Arts + Culture » Visual Art

Great escape

Leah Modigliani takes a multimedia approach to our tenuous national identity. Sue Carter Flinn looks through maple glasses.

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Douglas Coupland’s Souvenir of Canada books prove our country’s fascination with our own iconography. From stubby beer bottles to Nanaimo bars, Coupland’s photographic dissection of Canadian culture is one of the most amusing visual interpretations of our home and native land.

Artist Leah Modigliani grabs hold of Coup-land’s magnifying glass and looks much deeper. Although it’s not a “Canadiana” show, her exhibition The Great One, at Saint Mary’s University Art Gallery, does deal with issues of national identity, as well as gender, celebrity and fan relationships, and the commercial marketing of visual artists.

You have to experience The Great One to understand how these points intersect. The side room of the gallery has been deftly transformed into a hockey player’s basement rec room, thanks to a little help from eBay and the artist’s skilled hand. Not just any hockey player: it’s Leah Modigliani of the fictitious NHL team The Windsor Beavers.

Wayne and Garth would be comfortable here. There’s a signed hockey stick on one wall. A jersey is proudly stretched behind glass. Framed fan drawings and a hooked rug lovingly crafted with the team’s logo mix it up with a hockey Barbie and a set of nested dolls dressed in team uniforms. Plus beavers, beavers, everywhere: on a homemade quilt laid on top of the couch, carved into the base of a wooden lamp; they gnaw their way onto a pair of salt and pepper shakers.

“There are really three perspectives to the installation. There’s a famous female hockey player, the fan and there’s the artist. It’s open for you to decide who it is that you relate to,” Modigliani says over the phone from Long Island, New York. Originally from British Columbia, she was living in San Francisco until this week when she started her PhD at Stony Brook University.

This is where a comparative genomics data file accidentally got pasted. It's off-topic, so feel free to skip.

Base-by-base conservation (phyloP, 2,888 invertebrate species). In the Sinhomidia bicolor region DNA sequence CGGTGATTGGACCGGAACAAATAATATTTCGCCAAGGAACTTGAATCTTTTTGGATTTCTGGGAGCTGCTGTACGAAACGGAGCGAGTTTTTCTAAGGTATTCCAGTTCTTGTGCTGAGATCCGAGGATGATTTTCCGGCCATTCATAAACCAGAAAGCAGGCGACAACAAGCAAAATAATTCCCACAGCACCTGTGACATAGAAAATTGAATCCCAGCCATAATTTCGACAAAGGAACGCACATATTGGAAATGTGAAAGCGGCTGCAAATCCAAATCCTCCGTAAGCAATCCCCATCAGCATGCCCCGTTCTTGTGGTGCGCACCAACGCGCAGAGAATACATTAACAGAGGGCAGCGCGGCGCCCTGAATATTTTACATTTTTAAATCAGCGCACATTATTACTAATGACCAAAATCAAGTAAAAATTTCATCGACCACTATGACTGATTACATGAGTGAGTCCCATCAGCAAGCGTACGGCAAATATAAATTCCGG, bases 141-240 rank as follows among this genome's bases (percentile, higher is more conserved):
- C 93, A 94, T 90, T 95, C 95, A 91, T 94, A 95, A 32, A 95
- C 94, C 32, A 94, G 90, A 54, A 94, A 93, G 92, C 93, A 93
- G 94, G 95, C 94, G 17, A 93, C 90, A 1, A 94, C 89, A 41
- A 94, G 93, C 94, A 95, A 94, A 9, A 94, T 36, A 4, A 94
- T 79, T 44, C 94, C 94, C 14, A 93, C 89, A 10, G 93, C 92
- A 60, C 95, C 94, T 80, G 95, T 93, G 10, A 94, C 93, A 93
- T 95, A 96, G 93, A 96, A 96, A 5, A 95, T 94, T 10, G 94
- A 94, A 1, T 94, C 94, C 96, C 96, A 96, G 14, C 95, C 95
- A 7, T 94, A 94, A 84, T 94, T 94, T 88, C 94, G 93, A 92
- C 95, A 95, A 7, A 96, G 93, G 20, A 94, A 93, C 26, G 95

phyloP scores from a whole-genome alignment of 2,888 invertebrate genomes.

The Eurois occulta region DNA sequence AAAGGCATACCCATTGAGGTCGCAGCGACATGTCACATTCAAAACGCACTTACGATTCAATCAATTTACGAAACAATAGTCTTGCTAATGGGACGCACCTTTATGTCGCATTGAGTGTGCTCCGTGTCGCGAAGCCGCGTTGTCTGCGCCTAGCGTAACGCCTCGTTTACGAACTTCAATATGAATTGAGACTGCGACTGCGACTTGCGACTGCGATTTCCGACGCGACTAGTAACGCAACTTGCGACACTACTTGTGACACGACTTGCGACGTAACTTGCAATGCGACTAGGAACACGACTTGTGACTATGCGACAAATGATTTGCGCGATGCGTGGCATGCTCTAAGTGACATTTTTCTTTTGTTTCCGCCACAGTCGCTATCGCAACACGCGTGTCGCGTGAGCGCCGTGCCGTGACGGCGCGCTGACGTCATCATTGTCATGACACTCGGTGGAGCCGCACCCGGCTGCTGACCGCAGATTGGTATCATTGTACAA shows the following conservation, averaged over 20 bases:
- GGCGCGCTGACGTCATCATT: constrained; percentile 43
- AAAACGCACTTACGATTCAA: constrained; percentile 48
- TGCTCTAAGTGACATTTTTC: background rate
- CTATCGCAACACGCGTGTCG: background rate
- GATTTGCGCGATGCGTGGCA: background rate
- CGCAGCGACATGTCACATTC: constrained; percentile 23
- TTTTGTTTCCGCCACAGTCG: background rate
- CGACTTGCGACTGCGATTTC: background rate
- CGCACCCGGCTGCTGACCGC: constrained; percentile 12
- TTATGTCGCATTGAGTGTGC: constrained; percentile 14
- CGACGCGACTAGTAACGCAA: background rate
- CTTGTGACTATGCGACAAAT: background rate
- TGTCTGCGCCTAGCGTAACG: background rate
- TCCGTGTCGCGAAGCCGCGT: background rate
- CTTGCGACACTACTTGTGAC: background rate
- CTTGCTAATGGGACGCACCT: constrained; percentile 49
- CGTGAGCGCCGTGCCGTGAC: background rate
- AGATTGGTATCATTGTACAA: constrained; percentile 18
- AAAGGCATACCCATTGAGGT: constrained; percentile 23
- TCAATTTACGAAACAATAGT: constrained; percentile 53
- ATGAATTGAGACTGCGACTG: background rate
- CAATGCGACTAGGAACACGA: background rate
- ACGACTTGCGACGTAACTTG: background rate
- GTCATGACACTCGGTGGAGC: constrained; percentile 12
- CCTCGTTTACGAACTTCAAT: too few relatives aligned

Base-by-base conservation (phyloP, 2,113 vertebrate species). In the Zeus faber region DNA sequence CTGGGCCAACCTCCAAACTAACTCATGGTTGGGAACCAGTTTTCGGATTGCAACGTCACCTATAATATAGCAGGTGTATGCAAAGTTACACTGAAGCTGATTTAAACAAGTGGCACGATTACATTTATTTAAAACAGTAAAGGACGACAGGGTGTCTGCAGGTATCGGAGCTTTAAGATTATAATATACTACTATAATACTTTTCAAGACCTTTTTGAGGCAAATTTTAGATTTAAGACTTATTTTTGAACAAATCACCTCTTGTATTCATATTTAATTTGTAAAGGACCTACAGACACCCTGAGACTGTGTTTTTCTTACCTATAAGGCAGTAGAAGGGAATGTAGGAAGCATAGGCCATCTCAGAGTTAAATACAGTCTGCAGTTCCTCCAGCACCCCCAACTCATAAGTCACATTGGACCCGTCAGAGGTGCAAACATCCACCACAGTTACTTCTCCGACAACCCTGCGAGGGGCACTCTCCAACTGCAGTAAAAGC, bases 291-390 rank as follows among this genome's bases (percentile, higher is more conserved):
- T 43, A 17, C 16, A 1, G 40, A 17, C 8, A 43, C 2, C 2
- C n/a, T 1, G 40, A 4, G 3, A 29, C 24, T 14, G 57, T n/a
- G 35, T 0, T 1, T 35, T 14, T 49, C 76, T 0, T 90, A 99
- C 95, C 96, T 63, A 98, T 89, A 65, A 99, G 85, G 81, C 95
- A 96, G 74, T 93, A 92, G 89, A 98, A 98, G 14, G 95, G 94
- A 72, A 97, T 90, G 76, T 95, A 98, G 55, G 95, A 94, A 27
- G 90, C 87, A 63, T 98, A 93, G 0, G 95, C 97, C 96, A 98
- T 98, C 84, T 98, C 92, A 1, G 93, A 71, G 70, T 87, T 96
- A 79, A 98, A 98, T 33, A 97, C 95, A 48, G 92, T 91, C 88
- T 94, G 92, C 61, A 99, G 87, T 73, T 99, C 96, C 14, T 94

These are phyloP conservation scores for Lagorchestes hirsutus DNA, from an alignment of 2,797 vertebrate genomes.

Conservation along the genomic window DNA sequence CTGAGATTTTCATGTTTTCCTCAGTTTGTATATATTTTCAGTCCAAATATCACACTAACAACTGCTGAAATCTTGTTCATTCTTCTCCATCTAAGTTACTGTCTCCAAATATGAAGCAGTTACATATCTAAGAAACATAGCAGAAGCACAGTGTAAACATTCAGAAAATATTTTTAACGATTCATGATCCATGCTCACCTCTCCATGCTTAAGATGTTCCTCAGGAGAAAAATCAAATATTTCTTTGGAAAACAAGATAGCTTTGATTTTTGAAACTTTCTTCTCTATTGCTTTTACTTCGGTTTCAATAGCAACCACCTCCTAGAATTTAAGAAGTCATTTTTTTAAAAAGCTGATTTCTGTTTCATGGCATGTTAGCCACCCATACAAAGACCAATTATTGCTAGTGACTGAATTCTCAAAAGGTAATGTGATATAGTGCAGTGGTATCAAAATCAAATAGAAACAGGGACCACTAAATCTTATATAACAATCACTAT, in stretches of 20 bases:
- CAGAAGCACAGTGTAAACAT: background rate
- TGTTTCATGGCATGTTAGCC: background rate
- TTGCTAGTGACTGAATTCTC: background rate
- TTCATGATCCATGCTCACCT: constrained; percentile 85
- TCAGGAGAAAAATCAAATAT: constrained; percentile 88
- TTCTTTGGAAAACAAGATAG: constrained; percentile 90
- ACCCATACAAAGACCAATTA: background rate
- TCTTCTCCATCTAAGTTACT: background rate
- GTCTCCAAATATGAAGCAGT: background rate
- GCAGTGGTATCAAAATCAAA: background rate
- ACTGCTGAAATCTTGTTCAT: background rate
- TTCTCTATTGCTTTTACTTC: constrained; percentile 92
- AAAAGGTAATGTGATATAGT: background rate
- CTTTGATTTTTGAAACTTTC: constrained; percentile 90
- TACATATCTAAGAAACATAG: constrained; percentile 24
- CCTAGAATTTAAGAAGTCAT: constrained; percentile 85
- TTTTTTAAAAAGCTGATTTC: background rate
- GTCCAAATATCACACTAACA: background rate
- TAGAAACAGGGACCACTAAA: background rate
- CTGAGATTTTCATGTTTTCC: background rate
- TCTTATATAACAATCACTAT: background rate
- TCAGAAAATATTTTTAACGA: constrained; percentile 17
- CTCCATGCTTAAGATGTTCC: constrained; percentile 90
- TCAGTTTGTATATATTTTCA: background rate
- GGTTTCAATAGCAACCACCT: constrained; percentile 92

It’s Modigliani’s experience living on the other side of the border that made her aware of how art is frequently valued commercially, and not critically. Her acute observations of “false celebrity” (she uses controversial UK artist Damien Hirst as an example) make a strong connection between those who wield a bat or stick and those who work with a paintbrush. From General Idea’s pageants to, more recently, Mitch Robertson’s Art Star trading cards, Modigliani carries on a great Canadian tradition of challenging the star system.

The concept of artist as celebrity is scattered throughout the room. Modigliani’s mug shot is unavoidable. She appears, in classic poses, on hockey cards and on cereal boxes. She peers out from the cover of Sports Illustrated. But the cornerstone of the installation is a hilarious video playing on a TV where an emotional Modigliani announces her retirement from professional sports. If it looks familiar, it’s for good reason.

“I was working at a bar for a short time, although I usually don’t do that sort of thing,” she says, laughing. “The television was on and it caught my attention. Wayne Gretzky, in front of this standard press conference blue or grey backdrop, teary, announcing his retirement…I even remember the date; it was April 17, 1999.”

Thus, the title of the show and a new focus for Modigliani: “Why is Wayne Gretzky such a golden hero? What is it about him that is loved by both, in Canada and the US?”

This is not the first time Modigliani has addressed issues of identity and celebrity. There was a show on the roof of the San Francisco Art Institute where, from a wooden booth, she educated visitors on Canada geese. Or the “group” exhibition she curated—a tribute to Blondie—where she created works from four fictional artists, unbeknownst to unsuspecting gallery patrons.

Saint Mary’s director Robin Metcalfe was interested in The Great One because it’s representational of a generation of artists who toy with ideas of persona. “And I love telling people that there’s a Modigliani show at the gallery,” Metcalfe jokes. (Leah is a distant relation to Amedeo Modigliani, the Italian artist.) “The show also really speaks to the strong sports tradition at SMU.”

Although an art gallery might be the last place you expect to see sports memorabilia, Modigliani definitely scores a point with The Great One.

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